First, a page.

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You might say that the “prizes” are beside the point when it comes to funding worthwhile murder coverage, but they’re about the only thing that makes a Kickstarter drive different from a PayPal tip jar. Kickstarter projects depend on great rewards.
In contrast, Homicide Watch’s are unappealing and pricey—-$500 to travel to Massachussetts to have lunch with site editor Laura Amico? $5,000 for a guest lecture? With those options, it’s no wonder the site has only received one donation of $500 or more.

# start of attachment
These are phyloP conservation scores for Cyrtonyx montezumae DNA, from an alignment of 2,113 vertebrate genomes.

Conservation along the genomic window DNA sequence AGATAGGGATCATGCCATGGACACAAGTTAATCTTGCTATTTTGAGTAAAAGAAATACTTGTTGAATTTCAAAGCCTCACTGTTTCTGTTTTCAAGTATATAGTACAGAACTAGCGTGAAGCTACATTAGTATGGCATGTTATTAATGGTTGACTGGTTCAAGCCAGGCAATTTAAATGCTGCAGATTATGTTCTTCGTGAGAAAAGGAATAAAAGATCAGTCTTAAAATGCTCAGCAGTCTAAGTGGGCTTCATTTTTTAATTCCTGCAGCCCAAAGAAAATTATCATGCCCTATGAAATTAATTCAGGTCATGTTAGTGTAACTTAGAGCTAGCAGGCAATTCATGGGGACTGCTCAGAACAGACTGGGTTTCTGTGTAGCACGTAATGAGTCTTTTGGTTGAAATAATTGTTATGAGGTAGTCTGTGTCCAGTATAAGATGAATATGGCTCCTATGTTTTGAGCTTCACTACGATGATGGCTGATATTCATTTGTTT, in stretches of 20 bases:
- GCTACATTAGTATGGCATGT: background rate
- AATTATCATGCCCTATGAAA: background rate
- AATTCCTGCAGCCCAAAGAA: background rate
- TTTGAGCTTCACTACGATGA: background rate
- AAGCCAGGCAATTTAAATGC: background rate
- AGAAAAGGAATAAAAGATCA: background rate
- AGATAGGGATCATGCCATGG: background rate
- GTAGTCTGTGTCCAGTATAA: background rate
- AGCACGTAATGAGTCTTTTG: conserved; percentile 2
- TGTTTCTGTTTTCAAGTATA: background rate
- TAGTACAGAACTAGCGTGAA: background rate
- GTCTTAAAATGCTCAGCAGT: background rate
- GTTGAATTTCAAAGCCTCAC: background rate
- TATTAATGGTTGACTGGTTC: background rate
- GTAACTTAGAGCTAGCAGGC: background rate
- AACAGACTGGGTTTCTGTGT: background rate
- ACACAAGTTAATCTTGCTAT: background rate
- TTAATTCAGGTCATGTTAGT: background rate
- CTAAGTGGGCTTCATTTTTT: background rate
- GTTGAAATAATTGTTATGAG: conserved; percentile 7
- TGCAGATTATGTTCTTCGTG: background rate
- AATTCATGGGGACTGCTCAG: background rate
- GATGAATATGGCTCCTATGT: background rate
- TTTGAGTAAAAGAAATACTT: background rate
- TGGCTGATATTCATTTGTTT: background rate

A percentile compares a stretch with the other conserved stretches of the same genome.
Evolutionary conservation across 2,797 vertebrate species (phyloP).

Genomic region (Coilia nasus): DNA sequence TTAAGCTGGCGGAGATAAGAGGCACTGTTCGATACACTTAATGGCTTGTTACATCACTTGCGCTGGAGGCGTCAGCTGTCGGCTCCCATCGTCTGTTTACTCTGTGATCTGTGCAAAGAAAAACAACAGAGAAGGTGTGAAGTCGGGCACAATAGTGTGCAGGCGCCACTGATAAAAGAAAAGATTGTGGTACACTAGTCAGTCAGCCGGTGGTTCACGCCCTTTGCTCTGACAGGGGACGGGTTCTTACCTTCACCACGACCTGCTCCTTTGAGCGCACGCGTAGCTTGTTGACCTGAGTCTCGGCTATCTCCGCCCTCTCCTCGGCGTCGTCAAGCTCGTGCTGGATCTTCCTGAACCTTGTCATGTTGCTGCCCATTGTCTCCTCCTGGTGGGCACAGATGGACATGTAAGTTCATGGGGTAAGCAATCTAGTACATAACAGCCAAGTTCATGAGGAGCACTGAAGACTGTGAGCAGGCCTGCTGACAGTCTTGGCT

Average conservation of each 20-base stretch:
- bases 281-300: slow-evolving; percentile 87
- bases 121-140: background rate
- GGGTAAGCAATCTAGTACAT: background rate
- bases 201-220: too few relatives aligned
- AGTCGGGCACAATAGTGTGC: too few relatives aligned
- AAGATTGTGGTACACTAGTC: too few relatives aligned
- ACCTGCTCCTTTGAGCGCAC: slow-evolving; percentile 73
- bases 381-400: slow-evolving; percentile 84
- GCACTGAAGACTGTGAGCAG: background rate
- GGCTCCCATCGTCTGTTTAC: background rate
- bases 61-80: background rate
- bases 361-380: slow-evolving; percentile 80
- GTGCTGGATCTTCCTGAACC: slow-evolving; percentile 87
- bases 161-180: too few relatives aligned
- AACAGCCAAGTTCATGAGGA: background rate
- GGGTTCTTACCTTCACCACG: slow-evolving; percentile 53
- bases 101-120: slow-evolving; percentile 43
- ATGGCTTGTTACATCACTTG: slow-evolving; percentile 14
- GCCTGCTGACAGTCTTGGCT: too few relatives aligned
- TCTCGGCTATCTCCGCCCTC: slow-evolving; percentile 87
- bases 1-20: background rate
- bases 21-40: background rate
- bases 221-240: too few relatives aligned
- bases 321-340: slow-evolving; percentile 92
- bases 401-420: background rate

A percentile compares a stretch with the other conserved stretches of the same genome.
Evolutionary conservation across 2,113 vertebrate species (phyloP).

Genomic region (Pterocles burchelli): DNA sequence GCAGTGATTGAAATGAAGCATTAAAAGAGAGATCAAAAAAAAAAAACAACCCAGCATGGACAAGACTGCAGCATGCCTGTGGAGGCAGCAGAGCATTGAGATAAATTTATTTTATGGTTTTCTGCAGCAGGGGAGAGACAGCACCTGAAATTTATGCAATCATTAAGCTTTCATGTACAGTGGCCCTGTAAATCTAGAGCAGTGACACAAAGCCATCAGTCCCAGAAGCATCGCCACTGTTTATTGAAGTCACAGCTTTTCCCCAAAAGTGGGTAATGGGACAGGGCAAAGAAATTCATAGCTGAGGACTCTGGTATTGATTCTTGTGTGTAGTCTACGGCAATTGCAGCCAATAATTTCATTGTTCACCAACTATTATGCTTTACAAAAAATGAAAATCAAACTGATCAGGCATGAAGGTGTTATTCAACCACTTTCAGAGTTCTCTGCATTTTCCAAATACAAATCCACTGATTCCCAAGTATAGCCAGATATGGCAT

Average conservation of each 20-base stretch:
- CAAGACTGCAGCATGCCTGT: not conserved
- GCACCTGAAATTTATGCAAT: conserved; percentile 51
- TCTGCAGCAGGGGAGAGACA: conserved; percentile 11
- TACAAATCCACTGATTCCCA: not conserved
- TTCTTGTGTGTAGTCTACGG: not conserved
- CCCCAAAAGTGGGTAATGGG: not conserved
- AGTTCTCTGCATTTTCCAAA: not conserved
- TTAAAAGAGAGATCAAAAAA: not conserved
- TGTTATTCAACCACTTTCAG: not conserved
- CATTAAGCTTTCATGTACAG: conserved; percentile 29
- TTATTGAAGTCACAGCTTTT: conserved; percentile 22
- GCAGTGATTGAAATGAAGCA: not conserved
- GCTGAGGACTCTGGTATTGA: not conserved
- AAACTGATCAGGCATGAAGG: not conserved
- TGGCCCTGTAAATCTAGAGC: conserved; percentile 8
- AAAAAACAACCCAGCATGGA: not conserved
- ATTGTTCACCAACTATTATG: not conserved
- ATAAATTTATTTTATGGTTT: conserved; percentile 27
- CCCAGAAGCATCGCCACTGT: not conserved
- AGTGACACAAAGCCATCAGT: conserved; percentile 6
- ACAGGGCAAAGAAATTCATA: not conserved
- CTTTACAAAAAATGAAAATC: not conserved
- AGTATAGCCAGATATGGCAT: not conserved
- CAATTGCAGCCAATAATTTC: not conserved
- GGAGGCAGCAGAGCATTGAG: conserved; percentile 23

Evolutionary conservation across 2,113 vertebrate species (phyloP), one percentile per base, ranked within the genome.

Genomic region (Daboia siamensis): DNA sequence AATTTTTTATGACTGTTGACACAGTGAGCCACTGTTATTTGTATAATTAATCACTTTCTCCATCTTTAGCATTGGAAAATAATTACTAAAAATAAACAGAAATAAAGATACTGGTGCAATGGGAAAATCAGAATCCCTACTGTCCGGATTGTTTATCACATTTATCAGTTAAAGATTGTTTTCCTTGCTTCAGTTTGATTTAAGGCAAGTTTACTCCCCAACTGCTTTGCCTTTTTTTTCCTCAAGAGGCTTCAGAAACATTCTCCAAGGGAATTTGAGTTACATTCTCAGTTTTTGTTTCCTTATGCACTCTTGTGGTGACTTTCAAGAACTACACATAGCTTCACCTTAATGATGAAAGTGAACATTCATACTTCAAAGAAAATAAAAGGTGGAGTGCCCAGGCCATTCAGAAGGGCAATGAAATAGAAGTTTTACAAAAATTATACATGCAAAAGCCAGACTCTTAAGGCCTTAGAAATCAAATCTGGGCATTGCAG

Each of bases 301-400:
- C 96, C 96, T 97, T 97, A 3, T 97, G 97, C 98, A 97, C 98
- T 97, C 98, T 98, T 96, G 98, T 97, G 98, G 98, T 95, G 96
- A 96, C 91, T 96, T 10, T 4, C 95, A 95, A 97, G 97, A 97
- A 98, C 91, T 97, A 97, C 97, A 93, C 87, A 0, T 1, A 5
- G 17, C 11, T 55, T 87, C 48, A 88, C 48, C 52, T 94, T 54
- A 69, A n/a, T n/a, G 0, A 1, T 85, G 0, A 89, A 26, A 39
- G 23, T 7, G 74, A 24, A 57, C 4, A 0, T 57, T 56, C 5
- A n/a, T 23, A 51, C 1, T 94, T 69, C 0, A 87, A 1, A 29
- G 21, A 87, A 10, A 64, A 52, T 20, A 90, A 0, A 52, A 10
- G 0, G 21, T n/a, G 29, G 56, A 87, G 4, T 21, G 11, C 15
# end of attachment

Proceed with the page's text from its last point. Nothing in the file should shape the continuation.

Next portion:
Man-about-Twitter Dave Stroup thinks Kickstarter, with its focus on funding one-shot projects instead of paying a site’s day-to-day bills, was a bad fit for Homicide Watch (emphasis his):
Travelling to Boston to have lunch with Ms. Amico is also not a result of the project being funded. The reason these rewards seem awkward or forced is because they are. It is a result of trying to shoehorn something into Kickstarter that the funding platform was not designed to accommodate.
Amico didn’t respond to a request for comment about the Kickstarter project, but she and husband and site co-founder Chris Amico did recently sweeten the deal by offering the site’s data in a spreadsheet for $350. That should interest some, but it’s not exactly the stuff of viral magic.
Murder picture by Shutterstock